Apr 29, 2016 at 11:26
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    And it is fine for me that USB no longer works. That is why I need a way to turn in on also.
    – diidu
    Apr 29, 2016 at 11:28
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    I think you misunderstand. It is ok for me to have "whole port" down. Or even the whole root hub and all USB ports in a mac mini. The only requirement I have is that the Vbus does not feed any power to the physically connected device and that I can turn the USB port/ports back up later.
    – diidu
    Apr 29, 2016 at 11:37

2 Answers 2


I spent a lot of time researching this problem some years ago - my conclusion is that it is simply not possible with the information available to us. The control of the power happens at a much lower level than the macOS kernel itself, so it is not just a question of configuring macOS or poking at the right kernel data structure. You have to modify firmware which is not possible for ordinary users.

The only working solution I found is to use a hub. This worked very well for me. If you have a hub that supports ganged power switching, you can easily turn off/on the power for each gang (set of ports). Similarly if you have a hub that supports per-port power switching, you can turn off/on each port on the hub individually.

You can download software for macOS to control the hub from here:


Note that this utility only supports controlling hubs that allow per-port power switching. The web site has a list of supported USB hubs.

Once I went with the hub solution, the hardest part really was finding a USB hub that supports ganged or per-port power switching. The actual software part is very easy.

  • 1
    It is incorrect to use ganged here. All USB hubs either don't support power switching, or support ganged switching (that is, for all ports at once), or support per-port (individual) power switching. uhubctl only supports per-port power switching, ganged hubs will not be recognized (I'm uhubctl author).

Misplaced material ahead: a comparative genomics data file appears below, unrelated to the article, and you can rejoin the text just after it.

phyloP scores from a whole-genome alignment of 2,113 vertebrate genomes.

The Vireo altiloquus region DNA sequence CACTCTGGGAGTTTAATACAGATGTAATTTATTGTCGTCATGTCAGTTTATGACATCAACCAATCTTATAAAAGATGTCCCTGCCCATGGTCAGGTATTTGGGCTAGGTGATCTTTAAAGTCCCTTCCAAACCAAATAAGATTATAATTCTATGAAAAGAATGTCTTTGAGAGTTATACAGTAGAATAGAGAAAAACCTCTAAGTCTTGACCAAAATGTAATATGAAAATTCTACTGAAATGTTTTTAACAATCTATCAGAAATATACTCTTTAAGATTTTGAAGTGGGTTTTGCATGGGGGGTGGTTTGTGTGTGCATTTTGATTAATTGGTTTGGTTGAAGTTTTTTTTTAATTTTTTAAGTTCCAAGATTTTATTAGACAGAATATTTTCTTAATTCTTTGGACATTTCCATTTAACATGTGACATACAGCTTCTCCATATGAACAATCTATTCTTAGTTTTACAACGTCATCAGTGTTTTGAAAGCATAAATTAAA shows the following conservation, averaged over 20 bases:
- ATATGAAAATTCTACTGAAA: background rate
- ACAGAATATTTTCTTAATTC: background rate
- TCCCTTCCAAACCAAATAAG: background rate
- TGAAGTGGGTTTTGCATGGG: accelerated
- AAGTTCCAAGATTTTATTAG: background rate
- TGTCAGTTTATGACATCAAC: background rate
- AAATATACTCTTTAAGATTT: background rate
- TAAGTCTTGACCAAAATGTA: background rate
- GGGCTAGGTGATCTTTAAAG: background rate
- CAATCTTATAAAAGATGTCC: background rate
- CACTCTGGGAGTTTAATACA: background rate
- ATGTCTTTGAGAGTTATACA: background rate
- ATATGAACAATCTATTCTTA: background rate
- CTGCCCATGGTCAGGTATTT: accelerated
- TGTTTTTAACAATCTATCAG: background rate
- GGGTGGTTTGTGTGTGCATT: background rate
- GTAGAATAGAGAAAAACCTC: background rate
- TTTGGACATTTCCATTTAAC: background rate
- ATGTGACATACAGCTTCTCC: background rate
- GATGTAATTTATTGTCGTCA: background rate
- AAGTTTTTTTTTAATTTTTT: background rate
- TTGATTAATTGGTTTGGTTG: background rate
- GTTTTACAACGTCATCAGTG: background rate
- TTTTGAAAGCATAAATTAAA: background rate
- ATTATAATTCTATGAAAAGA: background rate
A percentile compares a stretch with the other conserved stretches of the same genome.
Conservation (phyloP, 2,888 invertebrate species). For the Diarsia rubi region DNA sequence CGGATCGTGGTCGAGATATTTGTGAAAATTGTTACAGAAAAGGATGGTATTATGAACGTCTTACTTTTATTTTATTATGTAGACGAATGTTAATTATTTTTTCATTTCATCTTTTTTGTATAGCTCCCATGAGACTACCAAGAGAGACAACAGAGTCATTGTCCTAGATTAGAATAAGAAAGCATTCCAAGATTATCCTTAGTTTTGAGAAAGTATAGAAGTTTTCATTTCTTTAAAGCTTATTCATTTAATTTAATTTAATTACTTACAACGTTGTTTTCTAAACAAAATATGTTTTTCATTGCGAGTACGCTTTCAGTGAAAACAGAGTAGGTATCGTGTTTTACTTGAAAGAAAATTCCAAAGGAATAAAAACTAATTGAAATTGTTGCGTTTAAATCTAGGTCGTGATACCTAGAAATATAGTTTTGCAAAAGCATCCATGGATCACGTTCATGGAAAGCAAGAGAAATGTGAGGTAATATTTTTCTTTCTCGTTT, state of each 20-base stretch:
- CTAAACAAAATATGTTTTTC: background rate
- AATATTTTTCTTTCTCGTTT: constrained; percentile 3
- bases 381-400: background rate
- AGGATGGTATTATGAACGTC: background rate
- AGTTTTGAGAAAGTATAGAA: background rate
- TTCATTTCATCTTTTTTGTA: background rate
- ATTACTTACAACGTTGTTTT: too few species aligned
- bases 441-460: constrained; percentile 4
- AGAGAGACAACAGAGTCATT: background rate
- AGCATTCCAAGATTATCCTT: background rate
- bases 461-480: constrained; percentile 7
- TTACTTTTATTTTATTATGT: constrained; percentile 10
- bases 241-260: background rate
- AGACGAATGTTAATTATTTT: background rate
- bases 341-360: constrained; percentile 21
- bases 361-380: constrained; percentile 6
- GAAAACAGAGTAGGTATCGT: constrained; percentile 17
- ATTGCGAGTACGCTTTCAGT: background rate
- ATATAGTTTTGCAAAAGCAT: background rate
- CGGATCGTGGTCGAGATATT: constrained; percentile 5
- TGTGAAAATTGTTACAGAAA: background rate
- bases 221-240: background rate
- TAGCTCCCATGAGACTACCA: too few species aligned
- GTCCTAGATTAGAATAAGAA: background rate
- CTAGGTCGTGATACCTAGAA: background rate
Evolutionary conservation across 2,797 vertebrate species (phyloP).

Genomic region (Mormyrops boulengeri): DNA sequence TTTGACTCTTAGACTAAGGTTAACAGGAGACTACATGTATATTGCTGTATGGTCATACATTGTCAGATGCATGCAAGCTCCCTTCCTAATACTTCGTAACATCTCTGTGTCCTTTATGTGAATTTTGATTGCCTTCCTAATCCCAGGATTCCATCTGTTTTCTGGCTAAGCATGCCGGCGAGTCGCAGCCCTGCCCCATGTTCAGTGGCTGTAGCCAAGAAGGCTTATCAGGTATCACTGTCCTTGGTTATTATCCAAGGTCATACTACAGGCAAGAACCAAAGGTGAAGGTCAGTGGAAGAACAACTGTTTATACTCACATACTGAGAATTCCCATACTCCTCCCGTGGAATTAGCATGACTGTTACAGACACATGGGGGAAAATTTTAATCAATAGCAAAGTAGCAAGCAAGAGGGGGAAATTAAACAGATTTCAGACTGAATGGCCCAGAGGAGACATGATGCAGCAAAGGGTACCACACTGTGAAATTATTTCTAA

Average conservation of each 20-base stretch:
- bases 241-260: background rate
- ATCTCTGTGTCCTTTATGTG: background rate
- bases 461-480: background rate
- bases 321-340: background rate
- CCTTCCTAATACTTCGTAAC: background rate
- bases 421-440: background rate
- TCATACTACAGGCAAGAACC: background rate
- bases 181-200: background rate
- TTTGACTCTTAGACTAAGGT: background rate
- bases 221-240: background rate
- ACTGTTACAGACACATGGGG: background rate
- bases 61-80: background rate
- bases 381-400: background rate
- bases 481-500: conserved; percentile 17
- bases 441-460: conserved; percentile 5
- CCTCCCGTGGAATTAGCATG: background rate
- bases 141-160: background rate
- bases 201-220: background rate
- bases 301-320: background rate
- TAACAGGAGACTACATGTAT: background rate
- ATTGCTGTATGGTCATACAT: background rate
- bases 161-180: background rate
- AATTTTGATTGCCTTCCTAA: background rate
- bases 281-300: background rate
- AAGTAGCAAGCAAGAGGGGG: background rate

– mvp
    Jul 2, 2019 at 8:22
  • I have edited to make it clearer what I meant. In this case it doesn't really matter because the question only required turning the whole hub off. I implemented a corresponding utility to uhubctl on Linux to solve a problem many years ago with a CAN-interface that would corrupt its own state, so I haven't got any in-depth experience with uhubctl - thanks for sharing the details!
    – jksoegaard
    Jul 2, 2019 at 8:46
  • Thanks for editing, but you really should remove word ganged - uhubctl doesn't support hubs with ganged power switching. Also, uhubctl cannot turn whole hub off - all ports yes, but hub itself will continue to work.
    – mvp
    Jul 2, 2019 at 8:56
  • I know it doesn't support it - I wrote that in the answer. However other utilities might. And yes, I know it doesn't turn the whole hub off - it turns all the ports off - that's also what I wrote.
    – jksoegaard
    Jul 2, 2019 at 9:02
  • Is this still not possible in 2021? (I opened a similar question, but it was closed and I was referred to this one.) @jksoegaard
    – nisc
    Jun 27, 2021 at 5:15

The way that I did it was to open my USB cable, cut the red VBUS wire, and then hook it up to a bench top PSU that I can control using python.